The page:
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post #3 of 7 Old 12-14-2012, 11:53 AM
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Pushy. Just baby stuff. Keep working through it like you have been. Be as forceful as he requires.
Stubborn. Baby stuff. Keep working trough it.
Any threat to bite or kick or strike. Drop the barn on him, then go about what you were trying to do calmly as before.
Tantrums. Baby stuff. (I DON'T WANNA! I am going to fight and pull and pout and shake my head and not go forward! Ahhh!) you can either A) drop the barn on him, especially if he starts doing something dangerous like kicking or rearing; or B) safely wait until he stops and go again. Either way go again.
Any good or desired behavior. Praisepraisepraise.
Always end on a good note or a "win".
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post #4 of 7 Old 12-15-2012, 05:32 AM
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Need to see why leg is still swollen first. I think that is what you meant, and did you mean leg is scarred, or colt is scared?

And I would let him just be a horse for a while longer.
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post #5 of 7 Old 12-15-2012, 11:32 AM
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He has plenty for time being a horse after he has some good ground manners first. He will only get harder to mess with if she waits till he older. I've messed with and trained all my babies at this age then when they have great ground manners then I let up of them and let them just be out in the herd and I just go out and pet and love on them in the pasture. But still occasionally take them out for refreshers for a few minutes. It makes them better horses when my colts turn two they are easy to break to ride cause of what I did when they we younger. (And by break to ride I mean sitting on them, teaching them basic reining, and walking around my yard lol. The real work doesn't start till 3.) Plus he's at a rescue he will be more adoptable if he is a cute well trained colt.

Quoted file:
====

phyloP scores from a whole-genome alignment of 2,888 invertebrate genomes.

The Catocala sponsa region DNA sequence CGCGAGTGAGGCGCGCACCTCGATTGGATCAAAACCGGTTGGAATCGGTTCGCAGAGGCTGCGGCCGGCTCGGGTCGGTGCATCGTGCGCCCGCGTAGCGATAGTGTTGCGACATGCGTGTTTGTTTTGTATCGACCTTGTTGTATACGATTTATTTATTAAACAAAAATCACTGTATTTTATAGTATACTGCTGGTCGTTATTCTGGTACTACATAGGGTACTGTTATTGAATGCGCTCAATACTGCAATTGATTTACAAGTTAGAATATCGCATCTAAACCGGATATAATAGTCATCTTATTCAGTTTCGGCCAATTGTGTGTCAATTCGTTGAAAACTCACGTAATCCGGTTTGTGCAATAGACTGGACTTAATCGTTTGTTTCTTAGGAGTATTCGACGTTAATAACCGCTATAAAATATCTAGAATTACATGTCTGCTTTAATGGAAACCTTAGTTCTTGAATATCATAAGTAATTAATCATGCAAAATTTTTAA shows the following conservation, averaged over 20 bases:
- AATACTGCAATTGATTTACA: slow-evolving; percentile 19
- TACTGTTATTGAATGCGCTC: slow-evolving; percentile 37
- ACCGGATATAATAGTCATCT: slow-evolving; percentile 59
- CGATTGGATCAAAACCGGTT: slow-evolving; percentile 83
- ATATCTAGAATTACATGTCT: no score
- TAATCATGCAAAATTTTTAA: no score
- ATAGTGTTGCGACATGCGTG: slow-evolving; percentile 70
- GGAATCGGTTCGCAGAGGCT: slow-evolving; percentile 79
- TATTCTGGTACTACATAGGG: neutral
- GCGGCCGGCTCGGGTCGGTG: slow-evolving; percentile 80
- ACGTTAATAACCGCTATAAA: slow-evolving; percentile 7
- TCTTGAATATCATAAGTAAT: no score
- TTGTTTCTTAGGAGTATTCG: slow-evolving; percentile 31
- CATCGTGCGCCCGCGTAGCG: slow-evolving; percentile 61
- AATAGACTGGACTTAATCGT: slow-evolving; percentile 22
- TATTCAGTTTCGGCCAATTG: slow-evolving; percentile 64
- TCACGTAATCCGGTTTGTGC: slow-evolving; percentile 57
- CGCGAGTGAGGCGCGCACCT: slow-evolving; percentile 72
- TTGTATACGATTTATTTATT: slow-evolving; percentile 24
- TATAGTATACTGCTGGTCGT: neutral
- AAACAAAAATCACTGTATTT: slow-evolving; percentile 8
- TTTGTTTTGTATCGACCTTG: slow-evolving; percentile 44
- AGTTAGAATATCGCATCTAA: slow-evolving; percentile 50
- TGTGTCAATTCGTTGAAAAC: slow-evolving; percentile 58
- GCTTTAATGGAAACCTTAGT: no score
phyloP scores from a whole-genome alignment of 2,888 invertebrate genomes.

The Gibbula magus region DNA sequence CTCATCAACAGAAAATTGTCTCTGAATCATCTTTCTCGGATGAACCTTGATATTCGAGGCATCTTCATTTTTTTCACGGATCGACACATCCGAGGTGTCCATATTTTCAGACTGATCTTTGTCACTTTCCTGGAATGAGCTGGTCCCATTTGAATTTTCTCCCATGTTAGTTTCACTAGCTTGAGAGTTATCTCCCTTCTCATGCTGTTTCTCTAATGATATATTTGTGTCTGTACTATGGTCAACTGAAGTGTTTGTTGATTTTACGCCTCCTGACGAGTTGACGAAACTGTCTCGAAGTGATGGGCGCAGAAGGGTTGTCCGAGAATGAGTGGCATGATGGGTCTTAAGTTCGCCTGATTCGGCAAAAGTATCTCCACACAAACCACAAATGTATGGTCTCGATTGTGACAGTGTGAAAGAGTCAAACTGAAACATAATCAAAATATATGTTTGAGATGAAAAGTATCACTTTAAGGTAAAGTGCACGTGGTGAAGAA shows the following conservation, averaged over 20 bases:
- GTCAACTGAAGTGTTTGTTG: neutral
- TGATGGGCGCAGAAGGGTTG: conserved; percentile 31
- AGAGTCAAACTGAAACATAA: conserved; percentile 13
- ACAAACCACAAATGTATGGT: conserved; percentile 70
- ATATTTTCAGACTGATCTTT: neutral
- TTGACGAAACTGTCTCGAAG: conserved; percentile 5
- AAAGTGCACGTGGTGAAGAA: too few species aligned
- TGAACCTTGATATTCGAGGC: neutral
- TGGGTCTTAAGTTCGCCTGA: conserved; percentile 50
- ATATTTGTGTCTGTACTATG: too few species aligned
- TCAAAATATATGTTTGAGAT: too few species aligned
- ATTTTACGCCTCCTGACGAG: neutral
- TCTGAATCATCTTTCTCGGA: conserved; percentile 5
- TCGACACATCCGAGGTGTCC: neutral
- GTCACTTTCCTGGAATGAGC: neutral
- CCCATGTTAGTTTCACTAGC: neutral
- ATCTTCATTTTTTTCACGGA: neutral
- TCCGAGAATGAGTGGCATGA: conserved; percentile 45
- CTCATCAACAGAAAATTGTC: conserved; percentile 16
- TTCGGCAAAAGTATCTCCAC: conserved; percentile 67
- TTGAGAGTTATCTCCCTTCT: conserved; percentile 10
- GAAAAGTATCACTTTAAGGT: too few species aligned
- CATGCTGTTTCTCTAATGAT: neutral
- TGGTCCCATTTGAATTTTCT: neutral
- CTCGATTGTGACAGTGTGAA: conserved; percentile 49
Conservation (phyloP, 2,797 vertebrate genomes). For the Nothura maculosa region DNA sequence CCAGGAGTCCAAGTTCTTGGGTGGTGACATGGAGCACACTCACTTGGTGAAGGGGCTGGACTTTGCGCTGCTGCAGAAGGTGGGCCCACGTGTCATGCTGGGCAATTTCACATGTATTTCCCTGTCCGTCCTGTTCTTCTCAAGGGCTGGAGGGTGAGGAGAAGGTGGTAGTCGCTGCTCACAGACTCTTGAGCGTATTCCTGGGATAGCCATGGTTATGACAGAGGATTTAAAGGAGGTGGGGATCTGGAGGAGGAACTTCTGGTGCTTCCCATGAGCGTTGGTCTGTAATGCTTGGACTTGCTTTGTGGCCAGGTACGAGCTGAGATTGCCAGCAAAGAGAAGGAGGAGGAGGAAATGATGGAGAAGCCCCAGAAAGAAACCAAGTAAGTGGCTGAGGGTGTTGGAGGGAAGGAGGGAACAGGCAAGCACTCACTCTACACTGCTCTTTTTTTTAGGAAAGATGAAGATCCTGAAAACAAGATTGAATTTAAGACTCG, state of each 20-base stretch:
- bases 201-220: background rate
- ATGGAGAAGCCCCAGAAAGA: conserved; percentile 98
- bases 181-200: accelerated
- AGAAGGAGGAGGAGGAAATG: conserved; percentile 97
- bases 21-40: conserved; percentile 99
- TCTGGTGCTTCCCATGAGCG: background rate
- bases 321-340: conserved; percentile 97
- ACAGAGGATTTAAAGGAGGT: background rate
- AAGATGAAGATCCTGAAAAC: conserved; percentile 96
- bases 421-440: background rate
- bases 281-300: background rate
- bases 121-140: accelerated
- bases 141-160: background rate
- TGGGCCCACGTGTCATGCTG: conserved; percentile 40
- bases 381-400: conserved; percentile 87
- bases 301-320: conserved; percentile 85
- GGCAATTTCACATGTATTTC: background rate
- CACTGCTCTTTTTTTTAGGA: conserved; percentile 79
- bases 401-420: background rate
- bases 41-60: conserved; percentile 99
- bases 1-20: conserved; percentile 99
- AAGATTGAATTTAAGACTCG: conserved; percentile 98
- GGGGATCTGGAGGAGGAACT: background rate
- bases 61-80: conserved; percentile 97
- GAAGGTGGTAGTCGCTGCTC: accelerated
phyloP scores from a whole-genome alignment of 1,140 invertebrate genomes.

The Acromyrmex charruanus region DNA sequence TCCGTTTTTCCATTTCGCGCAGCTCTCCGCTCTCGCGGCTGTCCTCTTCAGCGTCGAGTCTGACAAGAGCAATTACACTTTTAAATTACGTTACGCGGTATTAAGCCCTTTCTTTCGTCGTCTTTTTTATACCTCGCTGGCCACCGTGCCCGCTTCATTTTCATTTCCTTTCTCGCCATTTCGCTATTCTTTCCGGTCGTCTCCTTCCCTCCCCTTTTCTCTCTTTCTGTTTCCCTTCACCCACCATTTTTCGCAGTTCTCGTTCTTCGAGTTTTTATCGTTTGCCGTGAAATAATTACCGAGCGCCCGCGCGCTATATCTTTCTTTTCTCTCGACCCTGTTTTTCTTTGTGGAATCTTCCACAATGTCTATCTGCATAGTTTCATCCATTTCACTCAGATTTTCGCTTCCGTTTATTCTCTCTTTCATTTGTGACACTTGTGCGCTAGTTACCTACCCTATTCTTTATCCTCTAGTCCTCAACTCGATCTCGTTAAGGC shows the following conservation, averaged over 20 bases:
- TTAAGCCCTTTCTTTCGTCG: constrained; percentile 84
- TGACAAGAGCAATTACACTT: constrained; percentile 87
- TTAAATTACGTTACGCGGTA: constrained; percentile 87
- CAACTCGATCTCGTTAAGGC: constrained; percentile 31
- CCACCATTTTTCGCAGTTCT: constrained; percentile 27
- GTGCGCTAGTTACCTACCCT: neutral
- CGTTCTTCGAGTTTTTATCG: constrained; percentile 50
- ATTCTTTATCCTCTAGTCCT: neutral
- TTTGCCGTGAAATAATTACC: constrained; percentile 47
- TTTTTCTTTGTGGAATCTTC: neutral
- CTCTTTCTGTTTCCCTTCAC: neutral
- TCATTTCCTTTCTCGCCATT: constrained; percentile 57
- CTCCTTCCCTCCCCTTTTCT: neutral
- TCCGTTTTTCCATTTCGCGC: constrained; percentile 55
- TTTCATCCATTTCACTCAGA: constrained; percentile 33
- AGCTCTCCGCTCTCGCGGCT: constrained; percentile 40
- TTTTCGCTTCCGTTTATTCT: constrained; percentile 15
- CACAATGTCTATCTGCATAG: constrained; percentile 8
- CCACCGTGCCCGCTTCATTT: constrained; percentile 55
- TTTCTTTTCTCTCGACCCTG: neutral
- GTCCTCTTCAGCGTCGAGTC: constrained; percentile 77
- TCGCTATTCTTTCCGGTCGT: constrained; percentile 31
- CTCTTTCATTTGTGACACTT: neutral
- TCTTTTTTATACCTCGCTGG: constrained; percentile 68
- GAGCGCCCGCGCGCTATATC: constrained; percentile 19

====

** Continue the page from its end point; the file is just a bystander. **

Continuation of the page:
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post #6 of 7 Old 12-15-2012, 12:33 PM
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It is instinctive for a colt to fight. It means survival to him. Rather than pull on his head try tapping his hip and quit the moment he starts to take a step. Rub his forehead then ask again. Dont hold the lead by the clip but a several feet down the lead. This way he can move without getting the idea your body is in the way.
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post #7 of 7 Old 12-16-2012, 04:26 AM
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wear gloves, babies are in a wonderful time in their lives and can just unexpectedly get "happy" - at your expense.

He has trouble understanding left or right? Or just moving off in any direction?

Tap like ^ said lightly...w your left hand to get him to go forward (in any direction), never pull. Since he is a little feller,be sure to gauge where the whip end will "tap" before you start. If you do not know what his response will be to a tap, be ready the first time (like I said, gloves are always good). Cluck each time so you can replace the tap w a cluck.
You have to be extremely patient. I often find babies can be shown something and not seem to comprehend it much, but after they "sleep on it" (i.e., a day later) you can tell it did sink in to some degree.

There is just as much horse sense as ever, but the horses have most of it.